Emotional Clean-Sweep

Emotional Clean-Sweep

Right now I'm in the process of doing something that I've once said I don't do - cleaning my house. Only, it doesn't feel like cleaning my house. It feels like cleaning my soul - making a clean-sweep of all of my emotional baggage - that I've been lugging around for several years now.

 

I think I may be a hoarder - albeit, on a somewhat small-scale, compared to reality tv shows. Still, the amount of crap that I've collected - and the reasons I've used for not getting rid of it - felt very much similar to what you see on TV. I can understand why some people are comforted by hoarding - and I feel for them - because it usually always originates from a place of pain. Like the mother whose infant baby died, and afterward she started clinging on to anything, so that it wouldn't leave her. For me though, even being a mom, I've never been a particularly sentimental person. I've always had the ability to keep only the things that truly are meaningful, and get rid of the rest - especially if it only clutters things up. But, my new hoarding symptoms go beyond sentimentality - they border on obsession and desperation. It all started several years ago, during my breakdown.

 

I started hoarding clothes. Back before I was diagnosed (and before I gained 40 pounds while on my meds), I started going to thrift stores in town. I live in a very small town - so small, in fact, that there isn't even a Walmart (yes - that small). Some of the only options for shopping in this area (if you don't want to drive an hour), are the 5 or 6 thrift stores that we have. One, in particular, has fantastic deals where you can get brand-named clothing for $.50, at times. Back then, I felt confident in clothes. I was pretty skinny at the time, and looking good in a new outfit everyday was one of the only areas in my life where I felt like I had maybe a little measure of control (even though, in reality, I didn't). Since I had a job back then, I would stop by the thrift stores before or after work - nearly everyday. I acquired heaps and heaps of clothing, and I loved my collection! Clothes somehow gave me comfort, filled up whatever was empty, injected some sort of self-esteem into my hollow self. And spending money was a temporary high (even at thrift store prices). As ridiculous as it sounds, going to thrift stores, and acquiring clothes (or anything, actually) was an addiction. I would get anxious if I knew I couldn't go when I wanted. I would plan my trips around when I did or didn't have my kids. After my visits with my therapist, I would run to the thrift store, desperately trying to erase all of the issues that were just discussed. A few times, I even spent the money my husband gave me to pay the therapist, and used it at the thrift store instead. That's how consuming it was. Then, that therapist diagnosed me, and everything fell apart.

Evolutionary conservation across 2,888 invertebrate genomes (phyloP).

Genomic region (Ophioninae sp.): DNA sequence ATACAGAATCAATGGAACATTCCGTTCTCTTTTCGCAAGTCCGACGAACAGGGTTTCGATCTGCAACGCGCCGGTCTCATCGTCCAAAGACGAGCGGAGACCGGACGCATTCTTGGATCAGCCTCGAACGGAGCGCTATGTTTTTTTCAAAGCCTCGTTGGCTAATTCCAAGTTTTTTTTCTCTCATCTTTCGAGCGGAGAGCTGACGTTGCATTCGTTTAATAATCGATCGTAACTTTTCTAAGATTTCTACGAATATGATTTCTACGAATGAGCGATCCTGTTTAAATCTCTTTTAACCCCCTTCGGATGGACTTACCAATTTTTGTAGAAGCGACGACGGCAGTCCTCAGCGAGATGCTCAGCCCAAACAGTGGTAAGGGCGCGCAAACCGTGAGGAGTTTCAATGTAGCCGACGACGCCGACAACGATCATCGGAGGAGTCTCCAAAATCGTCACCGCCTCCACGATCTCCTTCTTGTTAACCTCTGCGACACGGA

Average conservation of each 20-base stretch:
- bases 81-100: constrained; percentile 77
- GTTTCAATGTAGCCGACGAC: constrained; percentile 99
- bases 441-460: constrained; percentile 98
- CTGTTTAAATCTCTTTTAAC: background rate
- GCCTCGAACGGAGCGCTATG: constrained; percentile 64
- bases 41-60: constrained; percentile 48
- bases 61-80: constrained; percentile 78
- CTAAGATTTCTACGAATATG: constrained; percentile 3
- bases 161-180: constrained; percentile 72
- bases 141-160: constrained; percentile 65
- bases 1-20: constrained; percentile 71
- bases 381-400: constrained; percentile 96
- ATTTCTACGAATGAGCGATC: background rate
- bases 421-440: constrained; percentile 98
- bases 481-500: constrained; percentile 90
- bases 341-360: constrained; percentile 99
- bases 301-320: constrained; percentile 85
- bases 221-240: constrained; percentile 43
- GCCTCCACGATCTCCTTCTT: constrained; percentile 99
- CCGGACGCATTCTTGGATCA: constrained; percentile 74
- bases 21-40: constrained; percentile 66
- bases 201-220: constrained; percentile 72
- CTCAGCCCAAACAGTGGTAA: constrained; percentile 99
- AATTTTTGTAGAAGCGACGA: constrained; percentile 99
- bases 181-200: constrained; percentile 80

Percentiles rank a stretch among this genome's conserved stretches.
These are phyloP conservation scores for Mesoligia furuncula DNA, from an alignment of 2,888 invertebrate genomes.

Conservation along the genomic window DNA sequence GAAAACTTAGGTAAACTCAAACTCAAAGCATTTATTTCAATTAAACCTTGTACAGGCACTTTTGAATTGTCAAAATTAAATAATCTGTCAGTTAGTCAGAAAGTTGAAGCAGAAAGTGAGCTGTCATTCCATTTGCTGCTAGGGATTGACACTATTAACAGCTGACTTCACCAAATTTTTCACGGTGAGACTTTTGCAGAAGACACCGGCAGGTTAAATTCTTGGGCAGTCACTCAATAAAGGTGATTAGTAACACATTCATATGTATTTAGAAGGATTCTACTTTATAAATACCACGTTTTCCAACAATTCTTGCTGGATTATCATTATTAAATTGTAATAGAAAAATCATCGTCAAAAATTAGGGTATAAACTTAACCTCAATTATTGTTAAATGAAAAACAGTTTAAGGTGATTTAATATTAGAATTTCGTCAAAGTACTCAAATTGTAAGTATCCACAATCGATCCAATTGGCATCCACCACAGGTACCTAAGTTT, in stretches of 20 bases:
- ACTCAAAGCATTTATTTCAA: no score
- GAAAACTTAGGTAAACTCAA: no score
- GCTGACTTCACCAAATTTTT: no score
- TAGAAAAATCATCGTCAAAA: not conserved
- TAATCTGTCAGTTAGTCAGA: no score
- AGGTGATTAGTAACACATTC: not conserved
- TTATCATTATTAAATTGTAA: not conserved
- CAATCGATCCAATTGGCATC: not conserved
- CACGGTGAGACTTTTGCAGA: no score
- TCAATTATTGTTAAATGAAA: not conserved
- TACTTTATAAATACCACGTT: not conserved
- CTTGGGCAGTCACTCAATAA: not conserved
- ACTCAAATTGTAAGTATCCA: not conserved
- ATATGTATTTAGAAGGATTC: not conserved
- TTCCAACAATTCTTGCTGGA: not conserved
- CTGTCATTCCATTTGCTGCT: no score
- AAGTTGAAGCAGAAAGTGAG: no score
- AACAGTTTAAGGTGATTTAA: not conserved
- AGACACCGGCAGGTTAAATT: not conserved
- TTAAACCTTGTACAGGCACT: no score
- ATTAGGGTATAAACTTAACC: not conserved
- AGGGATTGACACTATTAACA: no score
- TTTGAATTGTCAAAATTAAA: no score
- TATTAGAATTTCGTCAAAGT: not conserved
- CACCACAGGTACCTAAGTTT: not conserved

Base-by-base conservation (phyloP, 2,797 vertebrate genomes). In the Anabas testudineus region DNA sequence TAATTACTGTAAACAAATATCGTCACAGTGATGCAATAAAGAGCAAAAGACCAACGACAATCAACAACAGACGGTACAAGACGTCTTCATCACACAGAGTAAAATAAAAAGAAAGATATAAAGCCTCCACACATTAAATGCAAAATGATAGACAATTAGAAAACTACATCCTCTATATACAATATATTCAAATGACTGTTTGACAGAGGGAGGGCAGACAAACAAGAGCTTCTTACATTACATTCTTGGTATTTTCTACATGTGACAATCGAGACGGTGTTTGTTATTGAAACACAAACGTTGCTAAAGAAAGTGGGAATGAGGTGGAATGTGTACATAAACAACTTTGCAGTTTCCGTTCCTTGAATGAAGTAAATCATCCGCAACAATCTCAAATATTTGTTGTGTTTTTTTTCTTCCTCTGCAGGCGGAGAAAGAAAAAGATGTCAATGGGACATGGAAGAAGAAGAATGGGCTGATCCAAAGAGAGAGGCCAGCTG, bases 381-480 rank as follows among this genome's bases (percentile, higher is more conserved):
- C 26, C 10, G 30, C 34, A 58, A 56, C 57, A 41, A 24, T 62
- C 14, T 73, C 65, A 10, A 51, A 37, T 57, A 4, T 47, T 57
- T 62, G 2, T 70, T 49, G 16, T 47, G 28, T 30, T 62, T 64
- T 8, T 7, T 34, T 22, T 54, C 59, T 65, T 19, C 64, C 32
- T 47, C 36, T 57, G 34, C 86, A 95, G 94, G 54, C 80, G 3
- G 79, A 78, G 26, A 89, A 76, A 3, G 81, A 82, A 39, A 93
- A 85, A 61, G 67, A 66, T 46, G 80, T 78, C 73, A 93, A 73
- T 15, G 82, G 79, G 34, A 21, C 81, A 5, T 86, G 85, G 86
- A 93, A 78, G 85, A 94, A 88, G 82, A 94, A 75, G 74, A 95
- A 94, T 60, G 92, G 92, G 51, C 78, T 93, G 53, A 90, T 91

After I was officially diagnosed as having bipolar, I was put on medication which - like almost everyone else - caused me to gain weight. I never in my entire life - even after my two children - have had problems with gaining weight. I've always foolishly prided myself on my ability to eat whatever I wanted, and not gain an ounce. But even my metabolism was no match for lithium. My weight gain came on very quickly. So quickly, in fact,  that I remember one week buying 3 new shirts, and 2 weeks later I couldn't even get into them. All of these clothes that I bought to feed this emptiness - the clothing that I felt so good wearing just a few weeks before - now became my enemies, taunting me with their small numbers that I no longer measured up to. But, because of what they represented in my mind, there was no way I was getting rid of them. Getting rid of them, in my head, would mean I giving up any hope that I would get back to who I used to be - that perfect size, that perfect outfit, that fleeting high that each item would give me. We live in a very, very tiny home. My clothing collection would just lay in piles in my bedroom. Just like the piles of build-up in my mind, and the piles of mistakes that I made, and the piles of garbage that I felt like inside. And I adapted to the mess. It became somehow comfortable - invisible. It was, strangely enough, my security blanket.

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